MOSCOW (Reuters) - Russia has made significant leaps in its anti-doping reforms but the progress is not being recognized by the international community, sports officials from the country said on Thursday.
Russia's athletics federation, Paralympic committee and anti-doping agency (RUSADA) remain suspended after reports commissioned by the World Anti-Doping Agency (WADA) alleged state-sponsored doping.
WADA in August called on Russia's anti-doping authorities to accept publicly the findings of the WADA-commissioned McLaren investigation, which found evidence of widespread doping and manipulation of doping tests by Russian athletes and officials.
Public acceptance of the report by Russia is a condition laid down by WADA for RUSADA'S full reinstatement, but Russian authorities have always denied the state's role in the scandal.
At a meeting of a state-backed anti-doping commission with representatives of Russian sports federations on Thursday, officials said Russia's progress was being overlooked.
"Our international colleagues are very poorly informed about the efforts undertaken by our country in anti-doping over the last while," said commission head Vitaly Smirnov. "Our accomplishments are silenced. This is very bad."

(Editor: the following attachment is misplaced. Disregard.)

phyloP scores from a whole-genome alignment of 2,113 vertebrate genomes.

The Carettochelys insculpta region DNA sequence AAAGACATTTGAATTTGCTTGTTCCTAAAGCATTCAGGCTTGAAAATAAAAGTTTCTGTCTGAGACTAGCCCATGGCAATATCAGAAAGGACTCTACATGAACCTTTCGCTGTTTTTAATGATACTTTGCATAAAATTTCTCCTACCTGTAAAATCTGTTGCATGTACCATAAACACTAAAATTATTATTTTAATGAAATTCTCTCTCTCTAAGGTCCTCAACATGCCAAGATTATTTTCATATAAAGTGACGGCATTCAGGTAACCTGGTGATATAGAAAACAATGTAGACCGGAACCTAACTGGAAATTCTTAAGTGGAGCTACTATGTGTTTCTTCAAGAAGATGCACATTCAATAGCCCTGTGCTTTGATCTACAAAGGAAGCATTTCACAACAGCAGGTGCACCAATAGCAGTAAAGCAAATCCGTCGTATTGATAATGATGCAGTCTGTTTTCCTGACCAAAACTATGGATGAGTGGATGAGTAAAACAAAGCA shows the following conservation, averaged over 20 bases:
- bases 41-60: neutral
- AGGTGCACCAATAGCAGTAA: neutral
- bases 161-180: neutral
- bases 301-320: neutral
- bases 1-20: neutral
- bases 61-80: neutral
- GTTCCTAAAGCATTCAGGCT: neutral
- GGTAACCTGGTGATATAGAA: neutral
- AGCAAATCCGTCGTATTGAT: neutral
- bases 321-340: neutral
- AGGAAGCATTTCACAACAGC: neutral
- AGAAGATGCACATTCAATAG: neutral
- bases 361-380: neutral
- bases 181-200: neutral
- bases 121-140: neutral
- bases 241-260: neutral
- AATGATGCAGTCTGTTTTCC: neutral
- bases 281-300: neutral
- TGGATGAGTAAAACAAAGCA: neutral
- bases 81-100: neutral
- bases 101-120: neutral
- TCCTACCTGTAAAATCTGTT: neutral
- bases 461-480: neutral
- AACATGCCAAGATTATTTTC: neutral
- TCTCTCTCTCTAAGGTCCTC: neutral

Smirnov said the commission had prepared English-language brochures about Russia's reforms in a bid to get its message out.
He urged the heads of the sports federations present -- including tennis, swimming and athletics -- to hand them out to foreign colleagues at international sporting events.
"Unfortunately the information (about reforms) is not reaching everyone," the president of Russia's Olympic Committee, Alexander Zhukov, told the sports federations' officials.
"This is why it's very important for you to get this information to the international federations."
Zhukov stressed Russia had made significant progress toward its rehabilitation on the international stage, calling WADA's decision in June to allow RUSADA to plan and coordinate testing "a big step forward".
He conceded, however, that Russia still had "lots to do" to be fully reinstated.
(Reporting by Gabrielle Tétrault-Farber; Editing by Toby Davis)